My point is this, if the people of a State decide that one form of marriage will be considered to be legitimate in that state then shouldn’t that marriage be recognized by the other States and the Feds as well? I’m not saying that a state should be required to allow similar marriages to occur only to recognize the legitimacy of those marriages that were legally conducted elsewhere. I see that you have assumed that I might regard marriage to merely be some simple contract or you may just be yanking my chain, I take my marriage vows quite seriously and I am also opposed to homosexual marriages, I will vote against them every chance I get and if Louisiana should ever legalize them I’ll be headed to some state that doesn’t but I will not attempt to impose my beliefs on another and if the people (not the courts) of California or Massachusetts should decide that they want to legalize homosexuals getting hitched then let the love fest begin, it’s no skin off my nose.

    I still say that the Feds have no business determining what is and what is not considered to be a legitimate marriage, it is not one of their delegated powers according to Art. 1 Sec. 8 and should be considered to be a States rights issue and in accordance with the 10th amendment it should be addressed at the State level.

    Sorry it took so long to respond but I have been tearing the trout up on the beaches this weekend and getting on the computer has not been a priority.

  5. 55


    I see that you will have a super good dinner on your catch, all fresh food is better,
    and I agree with your belief also that the STATES should exercise their power on
    these matters, and what they decide should be implement by the FEDERAL GOVERNMENT AS A LAW, NOT FOUGHT BY THEM

  6. 56


    @Wordsmith: You know wordsmith you may be right, I always used to describe individuals such a Romney and McCain as “Rockefeller Republicans” I guess “moderate Republicans” would work as well… I assure you that I only used the term in a descriptive sense in order to differentiate between the conservative and moderate division within the Republican Party.

    My problem is that the Republican party justifies their unconstitutional positions and agendas by claiming the moral high ground just as the Democrats do with their unconstitutional positions. I am opposed to any legislation that is not Constitutionally justifiable, be it homosexual marriage, war on drugs, DoE, Welfare, Social Security, attacking Libya, Iraq, Afghanistan, Syria, etc… whether or not I may personally approve or disapprove of it does not matter. The only way to recapture our sovereignty is to limit the government to its Constitutionally mandated powers.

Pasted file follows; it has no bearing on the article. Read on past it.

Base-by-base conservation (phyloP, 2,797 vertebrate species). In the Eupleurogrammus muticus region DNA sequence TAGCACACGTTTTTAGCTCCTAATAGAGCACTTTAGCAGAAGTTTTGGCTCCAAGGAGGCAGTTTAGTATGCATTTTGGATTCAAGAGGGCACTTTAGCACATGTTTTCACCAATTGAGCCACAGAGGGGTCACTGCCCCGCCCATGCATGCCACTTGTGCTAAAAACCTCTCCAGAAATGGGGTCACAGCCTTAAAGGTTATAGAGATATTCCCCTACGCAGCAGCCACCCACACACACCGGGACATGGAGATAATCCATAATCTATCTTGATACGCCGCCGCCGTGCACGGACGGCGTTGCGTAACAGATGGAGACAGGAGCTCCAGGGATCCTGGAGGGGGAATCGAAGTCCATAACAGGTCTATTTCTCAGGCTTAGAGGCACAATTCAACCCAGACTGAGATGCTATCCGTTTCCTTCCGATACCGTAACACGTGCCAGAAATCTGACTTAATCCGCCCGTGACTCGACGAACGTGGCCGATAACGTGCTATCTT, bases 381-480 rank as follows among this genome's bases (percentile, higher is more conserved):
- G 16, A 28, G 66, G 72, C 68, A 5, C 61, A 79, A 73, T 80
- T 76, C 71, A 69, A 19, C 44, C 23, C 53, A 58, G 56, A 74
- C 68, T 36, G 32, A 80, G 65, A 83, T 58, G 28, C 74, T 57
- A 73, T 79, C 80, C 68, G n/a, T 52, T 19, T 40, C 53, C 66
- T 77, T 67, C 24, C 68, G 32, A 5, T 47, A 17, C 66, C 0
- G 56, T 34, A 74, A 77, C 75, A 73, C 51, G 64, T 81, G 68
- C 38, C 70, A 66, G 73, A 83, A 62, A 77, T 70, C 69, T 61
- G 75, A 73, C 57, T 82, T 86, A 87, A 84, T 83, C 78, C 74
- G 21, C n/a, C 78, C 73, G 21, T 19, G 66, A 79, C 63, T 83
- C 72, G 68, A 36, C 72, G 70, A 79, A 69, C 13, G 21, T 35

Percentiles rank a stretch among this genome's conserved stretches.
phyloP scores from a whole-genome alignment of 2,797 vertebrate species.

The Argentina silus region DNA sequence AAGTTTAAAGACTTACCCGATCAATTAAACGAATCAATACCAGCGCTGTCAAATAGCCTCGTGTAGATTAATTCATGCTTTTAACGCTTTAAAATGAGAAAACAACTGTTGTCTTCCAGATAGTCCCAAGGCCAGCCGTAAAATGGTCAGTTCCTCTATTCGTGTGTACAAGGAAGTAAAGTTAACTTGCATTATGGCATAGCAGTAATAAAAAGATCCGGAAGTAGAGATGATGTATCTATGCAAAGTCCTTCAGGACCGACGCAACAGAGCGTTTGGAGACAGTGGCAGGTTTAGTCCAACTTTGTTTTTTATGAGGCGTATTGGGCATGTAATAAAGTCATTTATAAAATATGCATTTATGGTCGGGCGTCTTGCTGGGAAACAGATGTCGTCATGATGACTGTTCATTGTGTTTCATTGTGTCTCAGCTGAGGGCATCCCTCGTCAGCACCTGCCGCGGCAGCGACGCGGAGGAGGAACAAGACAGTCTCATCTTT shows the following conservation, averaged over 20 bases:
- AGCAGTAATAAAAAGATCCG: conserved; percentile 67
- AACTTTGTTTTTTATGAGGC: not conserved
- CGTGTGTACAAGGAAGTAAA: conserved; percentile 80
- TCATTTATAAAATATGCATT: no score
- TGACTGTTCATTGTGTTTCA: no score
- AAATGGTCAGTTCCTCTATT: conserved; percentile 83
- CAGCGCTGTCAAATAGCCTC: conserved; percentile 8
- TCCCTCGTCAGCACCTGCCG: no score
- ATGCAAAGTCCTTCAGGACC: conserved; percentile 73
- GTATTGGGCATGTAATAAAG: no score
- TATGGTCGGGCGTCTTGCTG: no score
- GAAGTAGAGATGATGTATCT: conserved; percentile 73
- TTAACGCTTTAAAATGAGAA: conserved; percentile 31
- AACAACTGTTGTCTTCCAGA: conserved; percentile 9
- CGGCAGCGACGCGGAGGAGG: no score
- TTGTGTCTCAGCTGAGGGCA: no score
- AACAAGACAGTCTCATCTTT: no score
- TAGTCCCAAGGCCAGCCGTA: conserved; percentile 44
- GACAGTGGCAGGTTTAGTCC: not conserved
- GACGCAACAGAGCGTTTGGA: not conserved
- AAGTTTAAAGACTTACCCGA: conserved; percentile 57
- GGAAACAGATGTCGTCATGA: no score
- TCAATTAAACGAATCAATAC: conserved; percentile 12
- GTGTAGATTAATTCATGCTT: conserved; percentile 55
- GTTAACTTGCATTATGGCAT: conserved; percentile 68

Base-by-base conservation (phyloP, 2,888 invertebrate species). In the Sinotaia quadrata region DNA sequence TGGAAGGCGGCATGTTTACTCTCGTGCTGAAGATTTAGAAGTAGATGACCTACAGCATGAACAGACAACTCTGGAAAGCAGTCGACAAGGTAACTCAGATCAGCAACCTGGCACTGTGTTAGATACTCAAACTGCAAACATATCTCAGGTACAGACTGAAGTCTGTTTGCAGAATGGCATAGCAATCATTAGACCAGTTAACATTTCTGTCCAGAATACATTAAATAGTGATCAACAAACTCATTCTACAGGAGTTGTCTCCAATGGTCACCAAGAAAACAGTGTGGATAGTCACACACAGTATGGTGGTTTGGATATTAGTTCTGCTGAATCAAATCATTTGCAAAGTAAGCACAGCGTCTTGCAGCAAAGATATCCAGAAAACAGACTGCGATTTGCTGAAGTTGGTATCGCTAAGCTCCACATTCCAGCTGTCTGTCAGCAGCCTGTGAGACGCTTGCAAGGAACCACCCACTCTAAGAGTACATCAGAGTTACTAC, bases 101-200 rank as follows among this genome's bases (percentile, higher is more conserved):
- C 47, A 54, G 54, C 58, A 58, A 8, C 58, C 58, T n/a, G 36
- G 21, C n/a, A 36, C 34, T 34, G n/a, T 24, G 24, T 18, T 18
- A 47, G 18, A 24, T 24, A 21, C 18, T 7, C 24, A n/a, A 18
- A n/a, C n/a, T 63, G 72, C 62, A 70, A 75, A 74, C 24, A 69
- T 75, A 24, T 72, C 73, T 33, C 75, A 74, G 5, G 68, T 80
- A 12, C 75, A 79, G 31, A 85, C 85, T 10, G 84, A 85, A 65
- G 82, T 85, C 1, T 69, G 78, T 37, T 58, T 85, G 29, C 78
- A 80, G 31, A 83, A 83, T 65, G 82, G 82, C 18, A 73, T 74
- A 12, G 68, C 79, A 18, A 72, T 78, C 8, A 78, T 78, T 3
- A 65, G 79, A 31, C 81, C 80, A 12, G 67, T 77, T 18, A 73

So if you want to Feds to make homosexual marriages illegal nation wide, show me the Constitutional justification for such a law. For me this applies to any federal act, clean air, child labor laws, drug war, war on terrorism…what ever. If it’s not in the Constitution then it is a matter for the People and for the States to decide. At least in my opinion.

  7. 57


    Speaking of Rockefeller or moderate Republicans –

    Since we are in St. Louis this week because I am having some cardiac tests in preparation to being placed on the UNOS list, we took the time to visit the Zoo because my daughter loves it so much. With all my trips back and forth she has begun to associate the Zoo with “Daddy seeing his doctors.” At 2 and 1/2 she already recognizes the Zoo when we are still several blocks away.

    Anyway I tell all this because we visited the Rhino exhibit and as we moved away toward the next one, I remarked to my wife, “Well, now you’ve seen John McCain.” It elicited the appropriate giggle from my wife, but evidently I said it louder than I realized because nearly everyone around us laughed.

    I said nothing when we visited the Weasel exhibit…

  8. 58


    anticsrocks , hi,
    how nice, she at 2 and 1/2, is some smart cookie, she also have her own blog,
    so it will be sooner for you to wait, that is good, and you’re wife must be positive about it too;
    you have a great SPIRIT POWER and we here at FA know it,
    you didn’t say what came to mind when you stop at the weasel, but we know that too.
    best to you and your loved one

  9. 59

    Gary G. Swenchonis

    @anticsrocks: Wouldn’t it be so much easier if they kept the rhinos separate from the elephants in congress too? You know for the people who have difficulty in distinguishing the behaviors between the two species.